Other than Motherhood - Celebrating womanhood

On Wednesday 25 June we arrived at Bar Titania for a book launch of the unique variety.

To coincide with the release of her new novel On the  Far Side There's a boy - which takes a reflective lens of the notion of womanhood, as it was in the 80s and how it is now. Part epistolary in form, and full of wonderful creative characters from the vibrant London eighties drag scene, as well as a cultural exposure of Sri Lankan turmoil from a child's eye, this novel explores what womanhood is within a multi-cultural diverse cross spectrum of social constructs. 

On the far side there's a BoyThrough her own support received from an online community, the Gateway Women, Paula explained how she has come to terms with not having her own children and instead turned the journey into the novel that was being launched on the evening.  

To engage the attendees directly with some of the issues written about in protagonist Martine's journey to become a mother (after a selection of wine and nibbles), a range of women (generally childess for a number of reasons) were encouraged by Paula to take to the streets on a peaceful demonstration of women as other than mothers, using the simple statistic that one in five women over 45 are childless, and that number is growing closer to one in four. However they are an invisible minority often when it comes to recorded legacies.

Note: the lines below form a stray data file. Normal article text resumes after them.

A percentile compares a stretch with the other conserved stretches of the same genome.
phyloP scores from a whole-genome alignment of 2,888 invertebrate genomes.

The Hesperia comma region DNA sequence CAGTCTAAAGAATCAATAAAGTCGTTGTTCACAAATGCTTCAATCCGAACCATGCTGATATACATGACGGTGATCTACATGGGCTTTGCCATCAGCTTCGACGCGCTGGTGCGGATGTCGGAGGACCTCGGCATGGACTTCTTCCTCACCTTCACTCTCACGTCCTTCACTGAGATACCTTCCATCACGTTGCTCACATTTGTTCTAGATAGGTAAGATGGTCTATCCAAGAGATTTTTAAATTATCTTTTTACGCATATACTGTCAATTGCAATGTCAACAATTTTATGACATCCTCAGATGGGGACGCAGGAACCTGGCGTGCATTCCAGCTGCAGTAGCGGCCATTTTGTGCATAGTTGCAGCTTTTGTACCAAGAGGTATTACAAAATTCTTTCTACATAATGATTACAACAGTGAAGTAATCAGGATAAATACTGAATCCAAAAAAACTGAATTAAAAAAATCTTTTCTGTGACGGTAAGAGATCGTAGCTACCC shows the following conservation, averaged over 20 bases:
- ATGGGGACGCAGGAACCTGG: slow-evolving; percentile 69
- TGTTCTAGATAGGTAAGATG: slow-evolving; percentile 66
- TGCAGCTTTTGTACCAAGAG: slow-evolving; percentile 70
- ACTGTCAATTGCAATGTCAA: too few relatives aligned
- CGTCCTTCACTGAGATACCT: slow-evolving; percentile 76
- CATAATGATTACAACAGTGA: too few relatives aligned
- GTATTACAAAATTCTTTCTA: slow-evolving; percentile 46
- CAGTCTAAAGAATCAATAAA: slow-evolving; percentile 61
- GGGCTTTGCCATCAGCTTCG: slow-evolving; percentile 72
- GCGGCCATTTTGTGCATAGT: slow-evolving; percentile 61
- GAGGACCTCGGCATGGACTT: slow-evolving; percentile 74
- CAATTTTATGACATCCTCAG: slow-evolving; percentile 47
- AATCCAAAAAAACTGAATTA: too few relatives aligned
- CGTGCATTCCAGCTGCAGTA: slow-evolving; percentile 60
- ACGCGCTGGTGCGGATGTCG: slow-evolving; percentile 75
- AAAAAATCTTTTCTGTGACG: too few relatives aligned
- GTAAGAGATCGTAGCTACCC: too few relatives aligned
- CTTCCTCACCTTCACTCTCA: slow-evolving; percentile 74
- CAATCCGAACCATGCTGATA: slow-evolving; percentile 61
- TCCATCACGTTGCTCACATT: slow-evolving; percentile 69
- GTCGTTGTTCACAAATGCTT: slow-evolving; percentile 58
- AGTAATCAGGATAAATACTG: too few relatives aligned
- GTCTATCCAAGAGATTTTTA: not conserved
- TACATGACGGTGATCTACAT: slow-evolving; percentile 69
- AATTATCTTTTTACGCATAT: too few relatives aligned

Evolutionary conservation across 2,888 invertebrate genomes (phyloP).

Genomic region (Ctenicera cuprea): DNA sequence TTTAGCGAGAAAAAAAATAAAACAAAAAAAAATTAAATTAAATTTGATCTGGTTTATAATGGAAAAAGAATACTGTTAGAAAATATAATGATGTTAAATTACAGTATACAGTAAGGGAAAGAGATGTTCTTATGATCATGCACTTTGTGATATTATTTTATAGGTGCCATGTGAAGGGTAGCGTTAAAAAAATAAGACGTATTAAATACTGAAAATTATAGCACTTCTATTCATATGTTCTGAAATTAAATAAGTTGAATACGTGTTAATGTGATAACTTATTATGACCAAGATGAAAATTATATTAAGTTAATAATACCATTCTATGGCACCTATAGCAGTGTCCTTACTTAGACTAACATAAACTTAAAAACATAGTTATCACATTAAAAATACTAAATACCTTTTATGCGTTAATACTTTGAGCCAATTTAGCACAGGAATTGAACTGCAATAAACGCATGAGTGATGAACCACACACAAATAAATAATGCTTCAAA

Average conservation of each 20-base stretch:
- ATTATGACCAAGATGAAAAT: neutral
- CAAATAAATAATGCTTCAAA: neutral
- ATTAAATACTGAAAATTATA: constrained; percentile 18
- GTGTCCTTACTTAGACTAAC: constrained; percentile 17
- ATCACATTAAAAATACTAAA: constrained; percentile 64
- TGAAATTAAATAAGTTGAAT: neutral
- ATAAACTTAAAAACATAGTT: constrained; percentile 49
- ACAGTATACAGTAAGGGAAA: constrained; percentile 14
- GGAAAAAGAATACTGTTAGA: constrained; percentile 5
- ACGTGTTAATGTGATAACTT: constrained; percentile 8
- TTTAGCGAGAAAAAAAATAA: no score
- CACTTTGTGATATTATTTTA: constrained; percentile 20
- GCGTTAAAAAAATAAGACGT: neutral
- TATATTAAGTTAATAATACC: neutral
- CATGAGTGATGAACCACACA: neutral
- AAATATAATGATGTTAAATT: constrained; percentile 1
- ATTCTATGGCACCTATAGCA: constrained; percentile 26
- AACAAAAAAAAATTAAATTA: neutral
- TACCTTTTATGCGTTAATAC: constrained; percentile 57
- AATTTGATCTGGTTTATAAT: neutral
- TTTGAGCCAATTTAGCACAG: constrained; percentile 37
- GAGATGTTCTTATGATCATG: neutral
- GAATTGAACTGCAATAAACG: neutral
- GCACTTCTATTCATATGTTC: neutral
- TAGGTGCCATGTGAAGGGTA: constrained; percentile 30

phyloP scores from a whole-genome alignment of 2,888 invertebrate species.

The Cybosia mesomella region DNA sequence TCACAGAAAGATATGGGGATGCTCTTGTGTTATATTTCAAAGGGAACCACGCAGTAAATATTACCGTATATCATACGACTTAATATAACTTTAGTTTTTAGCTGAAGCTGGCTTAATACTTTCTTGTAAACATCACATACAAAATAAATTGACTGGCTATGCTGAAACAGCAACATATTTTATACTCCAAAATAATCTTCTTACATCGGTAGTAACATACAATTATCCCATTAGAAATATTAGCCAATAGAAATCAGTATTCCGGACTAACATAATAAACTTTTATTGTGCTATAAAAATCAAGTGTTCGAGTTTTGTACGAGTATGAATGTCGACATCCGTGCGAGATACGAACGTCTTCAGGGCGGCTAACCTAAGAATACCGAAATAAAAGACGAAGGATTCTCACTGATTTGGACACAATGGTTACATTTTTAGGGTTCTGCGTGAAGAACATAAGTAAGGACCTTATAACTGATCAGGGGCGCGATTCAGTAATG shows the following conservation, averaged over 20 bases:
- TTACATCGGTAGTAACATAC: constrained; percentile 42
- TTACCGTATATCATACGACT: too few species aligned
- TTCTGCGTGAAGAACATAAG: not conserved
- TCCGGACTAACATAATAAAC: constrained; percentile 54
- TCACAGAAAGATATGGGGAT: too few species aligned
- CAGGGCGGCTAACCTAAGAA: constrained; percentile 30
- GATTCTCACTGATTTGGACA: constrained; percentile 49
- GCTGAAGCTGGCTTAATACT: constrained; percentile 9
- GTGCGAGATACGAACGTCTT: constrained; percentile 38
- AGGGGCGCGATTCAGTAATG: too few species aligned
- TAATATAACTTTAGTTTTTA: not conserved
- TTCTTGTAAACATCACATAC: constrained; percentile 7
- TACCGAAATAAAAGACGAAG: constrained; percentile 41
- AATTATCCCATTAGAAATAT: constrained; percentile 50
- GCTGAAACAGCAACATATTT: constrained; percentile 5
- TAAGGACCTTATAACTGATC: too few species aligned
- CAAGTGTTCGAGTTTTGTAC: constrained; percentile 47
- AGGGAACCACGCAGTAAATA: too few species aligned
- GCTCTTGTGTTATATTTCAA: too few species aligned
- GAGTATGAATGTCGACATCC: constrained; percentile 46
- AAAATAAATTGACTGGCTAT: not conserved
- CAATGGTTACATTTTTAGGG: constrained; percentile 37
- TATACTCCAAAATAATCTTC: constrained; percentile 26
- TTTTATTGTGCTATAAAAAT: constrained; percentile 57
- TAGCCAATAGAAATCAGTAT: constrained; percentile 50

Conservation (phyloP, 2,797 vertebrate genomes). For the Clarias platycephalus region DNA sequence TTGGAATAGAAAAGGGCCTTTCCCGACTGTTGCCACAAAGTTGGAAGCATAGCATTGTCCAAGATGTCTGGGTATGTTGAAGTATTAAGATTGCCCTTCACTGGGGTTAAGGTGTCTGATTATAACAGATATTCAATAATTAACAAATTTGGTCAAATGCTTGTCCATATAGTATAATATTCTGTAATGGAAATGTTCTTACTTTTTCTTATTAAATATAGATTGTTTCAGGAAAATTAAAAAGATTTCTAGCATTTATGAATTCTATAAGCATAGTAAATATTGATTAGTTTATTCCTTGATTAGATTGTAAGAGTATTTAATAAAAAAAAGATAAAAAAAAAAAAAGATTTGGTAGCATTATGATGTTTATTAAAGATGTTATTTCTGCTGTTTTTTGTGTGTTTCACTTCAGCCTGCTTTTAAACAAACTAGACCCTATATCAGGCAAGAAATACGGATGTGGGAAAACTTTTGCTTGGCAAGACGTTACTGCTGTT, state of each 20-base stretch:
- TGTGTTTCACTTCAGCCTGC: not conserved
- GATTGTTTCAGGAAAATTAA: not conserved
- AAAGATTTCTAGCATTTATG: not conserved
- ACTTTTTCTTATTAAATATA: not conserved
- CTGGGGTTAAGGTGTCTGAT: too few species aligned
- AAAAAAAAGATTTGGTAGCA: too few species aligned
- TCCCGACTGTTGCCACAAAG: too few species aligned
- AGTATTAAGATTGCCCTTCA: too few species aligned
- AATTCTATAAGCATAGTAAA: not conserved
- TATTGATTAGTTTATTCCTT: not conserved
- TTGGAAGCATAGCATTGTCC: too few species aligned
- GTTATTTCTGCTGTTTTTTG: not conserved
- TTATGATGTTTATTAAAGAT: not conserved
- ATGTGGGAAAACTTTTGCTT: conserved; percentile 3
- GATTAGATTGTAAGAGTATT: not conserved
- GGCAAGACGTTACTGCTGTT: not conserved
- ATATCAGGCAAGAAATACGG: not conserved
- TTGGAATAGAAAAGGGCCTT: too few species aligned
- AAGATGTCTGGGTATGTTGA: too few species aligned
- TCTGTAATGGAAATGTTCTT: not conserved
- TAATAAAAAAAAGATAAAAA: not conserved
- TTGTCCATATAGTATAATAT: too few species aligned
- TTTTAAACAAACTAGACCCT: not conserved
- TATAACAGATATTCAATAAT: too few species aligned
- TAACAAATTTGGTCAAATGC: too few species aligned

On the far side there's a BoyPaula had put together a series of children's shoes, each containing a gift, to hand to women who were willing to take part in the conversation of the demonstration.

Interestingly, even amongst the streets of one of the most forward-thinking cities in the world, there was some confusion about why we would want to celebrate the "otherness" of women and their non mothering roles.

It wasn't necessarily straight forward and openly received - but that is the purpose of raising awareness and encouraging debate.  However, all the shoes were distributed and one celebrity encounter on the route with Jonathan Ross gave hope that there is understanding out in society at large.




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